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some the River-Swallow; for just as you shall observe the Swallow to be most evenings in Summer, ever in motion, making short and quick turns when he flies to catch flies in the air, by which he lives, so does the Bleak at the top of the water. Ausonius would have him called Bleak,


from his whitish colour: his back is of a pleasant sad or sea-water-green, his belly white and shining as the mountain-snow; and doubtless, though he have the fortune, which virtue has in poor people, to be neglected, yet the Bleak ought to be much valued, though we want, and the skill that the Italians have to turn them into Anchovies. This fish may be caught with a Pater-noster line, that is, six or eight very small hooks tied along the line, one half a foot above the other: I have seen five caught thus at one time, and the bait has been Gentles, than which none is better.

Or this fish may be caught with a fine small artificial fly, which is to be of a very sad, brown colour, and very small, and the hook answerable. There is no better sport than whipping for Bleaks in a boat, or on a bank in the swift water in a Summer's evening, with a hazle top about five or six foot long, and a line twice the length of the

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rod: I have heard Sir Henry fVotton say, that there be many that in Italy will catch Swallows so, or especially Martins, this Bird-Angler standing on the top of a steeple to do it, and with a line twice so long as I have spoken of: and let me tell you, Scholar, that both Martins and Bleaks be most excellent meat.

And let me tell you, that I have known a Hern that did constantly frequent one place, caught with a hook baited with a big Minnow or a small Gudgeon. The line and hook must be strong, and tied to some loose staff, so big as she cannot fly away with it, a line not exceeding two yards.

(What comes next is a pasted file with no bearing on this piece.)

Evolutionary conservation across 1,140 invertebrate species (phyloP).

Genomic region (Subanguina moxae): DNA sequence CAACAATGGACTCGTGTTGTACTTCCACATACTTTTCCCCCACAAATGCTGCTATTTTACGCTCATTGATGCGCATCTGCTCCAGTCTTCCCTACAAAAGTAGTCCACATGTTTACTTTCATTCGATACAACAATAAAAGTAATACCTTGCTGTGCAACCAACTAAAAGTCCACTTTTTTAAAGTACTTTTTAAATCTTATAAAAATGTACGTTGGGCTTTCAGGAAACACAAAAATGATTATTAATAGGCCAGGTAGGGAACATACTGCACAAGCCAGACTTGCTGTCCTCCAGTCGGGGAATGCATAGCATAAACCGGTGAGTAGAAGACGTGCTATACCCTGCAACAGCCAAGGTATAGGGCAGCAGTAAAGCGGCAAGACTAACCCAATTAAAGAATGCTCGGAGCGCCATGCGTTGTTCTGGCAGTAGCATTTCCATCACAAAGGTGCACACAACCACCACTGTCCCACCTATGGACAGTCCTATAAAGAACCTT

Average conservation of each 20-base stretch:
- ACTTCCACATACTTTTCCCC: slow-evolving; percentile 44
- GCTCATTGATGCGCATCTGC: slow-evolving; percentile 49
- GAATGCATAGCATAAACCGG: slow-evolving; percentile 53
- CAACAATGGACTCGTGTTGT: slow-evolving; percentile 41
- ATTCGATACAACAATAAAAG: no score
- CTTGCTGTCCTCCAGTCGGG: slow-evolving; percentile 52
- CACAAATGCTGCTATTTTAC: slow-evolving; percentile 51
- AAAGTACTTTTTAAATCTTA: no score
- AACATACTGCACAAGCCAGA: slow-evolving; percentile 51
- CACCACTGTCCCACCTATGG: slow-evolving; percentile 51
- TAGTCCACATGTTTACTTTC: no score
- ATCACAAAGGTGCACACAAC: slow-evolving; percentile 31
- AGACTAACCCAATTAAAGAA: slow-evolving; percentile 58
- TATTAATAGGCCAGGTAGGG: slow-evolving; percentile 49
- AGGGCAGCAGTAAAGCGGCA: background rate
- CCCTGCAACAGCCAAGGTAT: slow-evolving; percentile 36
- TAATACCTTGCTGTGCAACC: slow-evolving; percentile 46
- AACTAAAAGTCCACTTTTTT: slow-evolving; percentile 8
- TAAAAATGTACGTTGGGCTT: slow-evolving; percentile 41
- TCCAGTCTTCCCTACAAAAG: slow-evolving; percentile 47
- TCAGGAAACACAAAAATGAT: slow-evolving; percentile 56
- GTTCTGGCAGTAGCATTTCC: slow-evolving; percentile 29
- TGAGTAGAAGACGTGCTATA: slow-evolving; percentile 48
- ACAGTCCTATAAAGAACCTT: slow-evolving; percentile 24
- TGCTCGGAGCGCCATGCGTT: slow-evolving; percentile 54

Is of nothing; or, that which is nothing worth.

Piscatob. My purpose was to give you some directions concerning Roach and Dace, and some other inferior fish, which make the Angler excellent sport, for you know there is more pleasure in hunting the Hare than in eating her: but I will forbear at this time to say any more, because you see yonder come our brother Peter and honest Coridon: but I will promise you, that as you and I fish and walk tomorrow towards London, if I have now forgotten any thing that I can then remember, I will not keep it from you.

Well met, Gentlemen, this is lucky that we meet so just together at this very door. Come Hostess, where are you? Is supper ready? Come, first give us drink, and be as quick as you can, for I believe we are all very hungry. Well brother Peter and Coridon, to you both; come drink, and then tell me what luck of fish: we two have caught but ten Trouts, of which my Scholar caught three; look, here's eight, and a brace we gave away; we have had a most pleasant day for fishing and talking, and are returned home both weary and hungry, and now meat and rest will be pleasant.

Pet. And Coridon and I have had not an unpleasant day, and yet I have caught but five Trouts: for indeed we went to a good honest ale-house, and there we played at Shovel-board half the day; all the time that it rained we were there, and as merry as they that fished, and I am glad we are now with a dry house over our heads, for hark how it rains and blows. Come Hostess, give us more ale, and our supper with what haste you may: and when we have supped let us have your song, Piscator, and the catch that your Scholar promised us, or else Coridon will be dogged.

Pise. Nay, I will not be worse than my word, you shall not want my song, and I hope I shall be perfect in it.

Ven. And I hope the like for my catch, which I have ready too, and therefore let's go merrily to supper, and then have a gentle touch at singing and drinking; but the last with moderation.

Cor. Come, now for your song, for we have fed heartily. Come Hostess, lay a few more sticks on the fire, and now sing when you will.

Pise. Well then, here's to you, Coridon; and now for my song.

Oh! the gallant fisher s life,
It is the best of any,
'Tisfull of pleasure, void of strife,
And 'tis beloved by many:

Other joys

Are but toys,

Only this
Lawful is,
For our skill
Breeds no ill,
But content and pleasure.

In a morning up we rise,
Ere Aurora's peeping,
Drink a cup to wash our eyes,
Leave the sluggard sleeping;

Then we go

To and fro,

With our knacks

At our backs,

To such streams

As the Thames,
If we have the leisure.

When we please to walk abroad
For our recreation,
In the fields is our abode,
Full of delectation.

Where in a brook

With a hook,

Or a lake.

Fish we take,

There we sit,

For a bit, Till we fish entangle. K e

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